From the Smell to Joshua Tree, It's Been a Long, Strange Trip for Bleached
Photo by Nicole Anne Robbins
It's a Monday afternoon and Bleached are stealing me away for a ride over the canyons and down memory lane in their big black truck.
When they were teenagers, sisters Jennifer and Jessie Clavin built a riotous reputation as part of a '00s downtown scene based around the Smell, a venue they describe as “a magical hole-in-the-wall.” Their band, Mika Miko, informed other local heroes including No Age and Abe Vigoda. “If the Smell hadn't existed, I would have become a completely different person,” Jen says.
In 2014, the pair launched their duo Bleached. Now adding bassist Micayla Grace, who plays in Only You and Leopold and His Fiction, they've beefed up their sound for their second album, Welcome the Worms, a record that mixes pop melodies with punk teeth and comes over like a soundtrack to a '90s slasher flick.
The title came to Jen as she was walking around Echo Park Lake high on psychedelics at 8 a.m., and was handed a self-made booklet by some religious fanatics. “One of the pages said 'Welcome the Worms' and I was like, 'This!'” The record is about searching for positivity through the dark sludge of life. It's about worming your way through the dirt and eventually poking your head above the ground.
As I'm bundled into the backseat, the saccharine punch of album opener "Keep on Keepin' on" hollers through the speakers, kicking off a drive that lasts the furious extent of the album's 37 minutes. We take in the seediness of Thai Town, speed down the 101, wind up along the mysterious curves of Mulholland Drive, then head back through the landmarks of Hollywood. Along the way, Jen reflects upon the paths that have defined her life journey thus far.
“This is where I would come to clear my head,” she says, looking out at a view of the San Fernando Valley, where she and Jessie grew up. “Up here, you realize you're just one person in this town where so many things are happening.” The sisters are Valley girls personified, from their mismatched dyed hair-dos to their love of vintage dresses and repeated conversational use of the word "totally."
“We have 818 tattoos on our mouths!” boasts Jen, pulling her lip down to reveal a stick-n-poke of the Valley's area code.
As we turn onto Mulholland Drive, the backdrop for Jen's recent lyrical splurge and site of the album's mastering, the trio recall some of their favorite L.A. legends, including a recent tale told to them by the band Kim & The Created. “One of their friends never knew who her dad was. She always thought it was a guy in prison. Anyway, she got a phone call a week ago saying, 'Your dad just died and left you some money … and your dad was Lemmy.'” She laughs. “Isn't that insane?!”
The ups-and-downs of the Clavin sisters' history means that they themselves know too well how L.A. operates as a town where dreams can be tinged with a twist of the bittersweet, and everything that goes up can — and often will — come down. Growing up, they were obsessed with the Manson murders, and whiled away weekends partying in the houses of rich kids they'd go to school with. “All their parents were divorced,” says Jen. “I remember our mom took us to the house where Nicole Simpson was murdered, the day after. The tape was still up; there was blood on the floor. Jess and I were raised with that dark side.”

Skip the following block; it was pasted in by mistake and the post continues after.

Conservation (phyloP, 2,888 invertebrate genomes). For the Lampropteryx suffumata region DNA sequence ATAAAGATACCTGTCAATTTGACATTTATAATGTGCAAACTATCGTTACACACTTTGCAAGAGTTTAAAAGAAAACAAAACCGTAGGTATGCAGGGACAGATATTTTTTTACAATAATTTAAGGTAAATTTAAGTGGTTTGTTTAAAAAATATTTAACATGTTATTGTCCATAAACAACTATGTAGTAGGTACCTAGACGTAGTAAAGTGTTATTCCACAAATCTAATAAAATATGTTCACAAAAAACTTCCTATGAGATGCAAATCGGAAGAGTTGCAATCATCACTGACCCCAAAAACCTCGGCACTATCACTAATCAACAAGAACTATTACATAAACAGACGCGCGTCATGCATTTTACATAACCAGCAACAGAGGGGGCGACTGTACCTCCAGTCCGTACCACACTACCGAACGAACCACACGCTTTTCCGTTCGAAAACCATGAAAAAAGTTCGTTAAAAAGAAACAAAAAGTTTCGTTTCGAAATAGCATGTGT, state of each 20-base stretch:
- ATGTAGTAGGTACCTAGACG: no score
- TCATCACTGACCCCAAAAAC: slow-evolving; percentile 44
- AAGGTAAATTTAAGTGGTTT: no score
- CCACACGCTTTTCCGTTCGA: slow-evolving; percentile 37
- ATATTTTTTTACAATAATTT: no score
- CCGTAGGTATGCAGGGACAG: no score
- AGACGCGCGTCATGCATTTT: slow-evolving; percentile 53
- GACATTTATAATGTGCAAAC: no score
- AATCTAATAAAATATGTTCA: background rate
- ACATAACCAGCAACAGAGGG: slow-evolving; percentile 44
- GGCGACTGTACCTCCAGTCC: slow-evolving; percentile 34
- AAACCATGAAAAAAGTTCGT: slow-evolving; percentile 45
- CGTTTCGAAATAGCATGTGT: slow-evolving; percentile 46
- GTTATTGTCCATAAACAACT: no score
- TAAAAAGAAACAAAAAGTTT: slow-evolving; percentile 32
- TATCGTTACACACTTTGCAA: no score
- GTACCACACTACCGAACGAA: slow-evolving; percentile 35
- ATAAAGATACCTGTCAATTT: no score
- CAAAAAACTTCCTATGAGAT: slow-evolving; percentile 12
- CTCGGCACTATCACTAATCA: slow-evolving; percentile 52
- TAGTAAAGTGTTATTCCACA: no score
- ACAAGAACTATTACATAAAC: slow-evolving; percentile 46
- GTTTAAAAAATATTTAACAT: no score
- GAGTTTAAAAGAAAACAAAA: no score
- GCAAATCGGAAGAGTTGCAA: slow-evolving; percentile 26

The making of Welcome the Worms followed the trio's adult experience of L.A.'s underbelly. Jen was getting over an emotionally abusive relationship, and Jessie was recovering from being evicted from her house. It wasn't until they extracted themselves from their hometown that they really came to terms with its duplicitous nature. Seeking salvation, they went to Joshua Tree.
Bleached, from left: Jessie Clavin, Jennifer Clavin and Micayla Grace
Photo by Nicole Anne Robbins
“You get a natural high there. It's all that old-people energy! It was like having a punk cleanse,” says Jen. “I was realizing stuff — like Kylie Jenner.” Some of the cleanse was a little too literal, as Jen recalls the freak weather scenarios they were subjected to, including one storm so violent they could see trees swimming downstream. “A baby had been taken out of its crib by the water and somehow survived,” Jessie recalls.
We pass the legendary Sunset Sound studios where the album was recorded after their weird desert sessions; Jen insists the studios are haunted. They worked there with veteran producer Joe Chiccarelli (The Strokes, Elton John) who pushed them beyond their sonic limitations, marrying up the pop melodies that have been there since Mika Miko with the confidence of Jen's lyrical maturation.
While the Clavin sisters move toward adulthood, you get the impression they never truly want to grow up — hence spending their days steeped in nostalgia. Welcome the Worms is about rediscovering that spirited sense of fun that accompanies harmless childhood rebellion. The only difference is that now they get to own that playfulness without any of youth's crippling self-consciousness.
“When you're younger, you don't want to talk about being proud of yourself, but it's cool to own that feeling,” says Jen. “We rule!”
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